The decision should not have been based on a vote but on a real study on cost of living.
This will only prolong the unresolved demands of the workers who know what is the real minimum wage.
Cambodia has raised the minimum monthly wage for garment workers by 28 per cent to US$128, effective Jan 1 next year, but the increase fell short of union demands.
Cambodian garment workers walk in front of a factory in Phnom Penh on Nov 12, 2014. The Cambodian government has raised the minimum wage for its garment workers by 28%, following a series of strikes. (Photo: AFP/Tang Chhin Sothy)
PHNOM PENH: Cambodia raised the minimum monthly wage for garment workers to US$128 on Wednesday (Nov 12) after a series of strikes and protests over pay and conditions, but the hike fell short of union demands.
The 28 per cent raise for employees who currently earn a minimum of US$100 a month to make clothes for firms including GAP, Levi’s, H&M, Puma and ZARA will take effect on Jan 1, 2015, the Labour Ministry said.
“I believe that workers will improve their living standards from previous years and that factories will be able to pay the wage,” Labour Minister Ith Samheng told reporters in Phnom Penh after a meeting between government officials, unionists and factory representatives. But garment workers and trade unionists – who have campaigned for international buyers to lift their basic wage – said the hike was too small.
“We are not satisfied with the figure yet. The increase is still low. We want at least US$140 a month,” Ath Thorn, president of the Coalition of Cambodian Apparel Workers Democratic Union, told AFP. Unionists and workers will meet in the coming days to decide whether to accept the increase or continue their campaign for higher wages, he added.
Earlier, the union had demanded a minimum monthly wage of US$177 but reduced the figure after negotiations with the government and factories.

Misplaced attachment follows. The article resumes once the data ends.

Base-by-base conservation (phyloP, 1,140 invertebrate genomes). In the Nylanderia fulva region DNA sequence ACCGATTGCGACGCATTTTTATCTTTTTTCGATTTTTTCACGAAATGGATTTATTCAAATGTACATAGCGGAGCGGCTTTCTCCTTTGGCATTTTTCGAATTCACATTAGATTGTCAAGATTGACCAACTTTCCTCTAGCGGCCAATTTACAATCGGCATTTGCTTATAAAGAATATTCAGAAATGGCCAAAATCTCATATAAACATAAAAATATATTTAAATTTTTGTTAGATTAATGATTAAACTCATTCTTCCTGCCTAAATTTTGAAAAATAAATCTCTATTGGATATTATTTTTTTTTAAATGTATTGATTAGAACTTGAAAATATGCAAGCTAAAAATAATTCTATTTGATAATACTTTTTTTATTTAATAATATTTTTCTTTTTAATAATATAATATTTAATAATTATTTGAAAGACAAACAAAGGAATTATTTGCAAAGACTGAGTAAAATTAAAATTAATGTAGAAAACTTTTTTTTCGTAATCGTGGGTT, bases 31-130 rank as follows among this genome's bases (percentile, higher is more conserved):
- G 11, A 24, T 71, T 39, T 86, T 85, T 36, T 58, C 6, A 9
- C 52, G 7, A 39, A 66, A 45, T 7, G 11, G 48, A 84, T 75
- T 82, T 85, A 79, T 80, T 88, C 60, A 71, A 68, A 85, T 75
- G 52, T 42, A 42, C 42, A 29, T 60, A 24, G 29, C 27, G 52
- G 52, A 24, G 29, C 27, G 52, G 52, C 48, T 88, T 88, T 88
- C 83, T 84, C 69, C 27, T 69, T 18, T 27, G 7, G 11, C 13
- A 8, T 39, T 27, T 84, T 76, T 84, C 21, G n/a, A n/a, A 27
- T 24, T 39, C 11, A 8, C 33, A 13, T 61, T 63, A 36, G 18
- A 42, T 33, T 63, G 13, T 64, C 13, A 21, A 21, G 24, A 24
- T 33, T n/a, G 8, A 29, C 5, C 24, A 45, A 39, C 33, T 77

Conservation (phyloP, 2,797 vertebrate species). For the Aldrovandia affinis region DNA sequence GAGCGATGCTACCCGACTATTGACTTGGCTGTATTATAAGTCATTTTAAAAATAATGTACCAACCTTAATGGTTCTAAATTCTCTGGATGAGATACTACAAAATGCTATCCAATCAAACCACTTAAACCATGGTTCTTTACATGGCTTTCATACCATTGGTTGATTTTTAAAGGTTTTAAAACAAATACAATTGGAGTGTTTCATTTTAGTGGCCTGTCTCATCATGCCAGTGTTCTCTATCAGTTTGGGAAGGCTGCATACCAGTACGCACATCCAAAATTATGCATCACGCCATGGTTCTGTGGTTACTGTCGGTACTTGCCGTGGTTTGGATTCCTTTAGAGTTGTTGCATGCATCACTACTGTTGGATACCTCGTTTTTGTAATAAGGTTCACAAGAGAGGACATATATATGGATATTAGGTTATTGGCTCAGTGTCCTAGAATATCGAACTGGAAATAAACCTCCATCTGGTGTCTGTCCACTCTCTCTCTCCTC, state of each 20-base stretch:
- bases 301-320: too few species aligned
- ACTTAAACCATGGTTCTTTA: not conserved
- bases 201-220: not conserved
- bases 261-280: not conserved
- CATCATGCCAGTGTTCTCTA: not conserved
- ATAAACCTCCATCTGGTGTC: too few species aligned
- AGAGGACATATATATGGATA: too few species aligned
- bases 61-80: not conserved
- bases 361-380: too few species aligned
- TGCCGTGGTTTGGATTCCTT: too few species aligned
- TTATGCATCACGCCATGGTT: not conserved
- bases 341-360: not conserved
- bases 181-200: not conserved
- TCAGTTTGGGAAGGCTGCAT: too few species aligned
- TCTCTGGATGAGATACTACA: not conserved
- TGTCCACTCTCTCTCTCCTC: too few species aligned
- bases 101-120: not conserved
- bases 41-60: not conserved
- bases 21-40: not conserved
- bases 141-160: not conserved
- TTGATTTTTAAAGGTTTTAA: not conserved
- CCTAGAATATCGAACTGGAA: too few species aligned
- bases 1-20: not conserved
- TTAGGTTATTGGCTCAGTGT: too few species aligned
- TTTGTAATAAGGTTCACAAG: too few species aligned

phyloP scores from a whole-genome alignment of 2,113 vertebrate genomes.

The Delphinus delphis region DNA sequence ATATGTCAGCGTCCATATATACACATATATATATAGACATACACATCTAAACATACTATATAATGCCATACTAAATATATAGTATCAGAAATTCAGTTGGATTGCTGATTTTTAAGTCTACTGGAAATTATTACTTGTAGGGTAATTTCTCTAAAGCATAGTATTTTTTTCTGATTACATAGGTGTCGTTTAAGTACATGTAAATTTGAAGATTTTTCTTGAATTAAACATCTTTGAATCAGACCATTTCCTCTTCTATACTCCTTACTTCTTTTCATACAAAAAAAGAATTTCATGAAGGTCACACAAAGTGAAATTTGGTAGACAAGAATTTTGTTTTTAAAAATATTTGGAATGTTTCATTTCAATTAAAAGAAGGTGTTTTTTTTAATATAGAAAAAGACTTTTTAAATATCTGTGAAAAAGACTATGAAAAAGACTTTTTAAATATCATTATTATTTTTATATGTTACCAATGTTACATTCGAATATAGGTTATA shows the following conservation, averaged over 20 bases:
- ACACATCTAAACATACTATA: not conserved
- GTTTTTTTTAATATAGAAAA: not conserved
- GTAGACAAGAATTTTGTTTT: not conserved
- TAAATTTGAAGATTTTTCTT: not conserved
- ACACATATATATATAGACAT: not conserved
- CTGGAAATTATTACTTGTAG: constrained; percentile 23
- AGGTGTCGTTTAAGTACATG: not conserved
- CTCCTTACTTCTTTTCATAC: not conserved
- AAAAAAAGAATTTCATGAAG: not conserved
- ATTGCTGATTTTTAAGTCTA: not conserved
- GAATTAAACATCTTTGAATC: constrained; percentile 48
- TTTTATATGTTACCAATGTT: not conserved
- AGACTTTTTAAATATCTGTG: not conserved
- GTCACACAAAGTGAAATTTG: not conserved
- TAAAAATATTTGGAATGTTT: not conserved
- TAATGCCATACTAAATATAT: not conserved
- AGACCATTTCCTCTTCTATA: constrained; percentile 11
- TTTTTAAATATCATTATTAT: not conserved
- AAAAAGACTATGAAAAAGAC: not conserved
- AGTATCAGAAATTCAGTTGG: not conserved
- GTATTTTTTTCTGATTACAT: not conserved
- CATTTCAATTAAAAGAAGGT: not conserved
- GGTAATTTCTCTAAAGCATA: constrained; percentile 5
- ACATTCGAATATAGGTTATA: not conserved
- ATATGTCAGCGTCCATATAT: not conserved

Cambodia’s garment sector, a key source of export earnings, has been hit by a series of strikes and protests over wages and working conditions in factories producing items for top Western brands. Disputes over wages, safety and conditions in Cambodia’s lucrative garment industry are frequent and sometimes turn violent. A crackdown on striking garment workers in early January left at least four people dead.
Garment worker Prum Savy, 28, who works in one of the hundreds of factories on the outskirts of the capital, told AFP she was willing to join further protests for a better wage hike. “I am happy with the increase, but this is not enough. I want more,” she said.
The multi-billion dollar garment industry employs about 650,000 people in Cambodia and is a key source of foreign income for the impoverished country. The kingdom earned around US$5.5 billion in garment exports last year.
A month after the mass strike and subsequent bloody crackdown in January, the minimum wage was increased from US$95 to US$100 per month. At least six union leaders face charges in connection with that strike, according to rights activists.
The new monthly wage applies to textile, garment and footwear workers who will still receive benefits including an extra US$10 per month for regular attendance and an extra US$7 per month for transportation and rent, according to the Labour Ministry.
Cambodia is one of the poorest countries in Southeast Asia, with around 20 per cent of the population – or 2.8 million people – living on less than US$1.25 per person per day, according to the World Bank.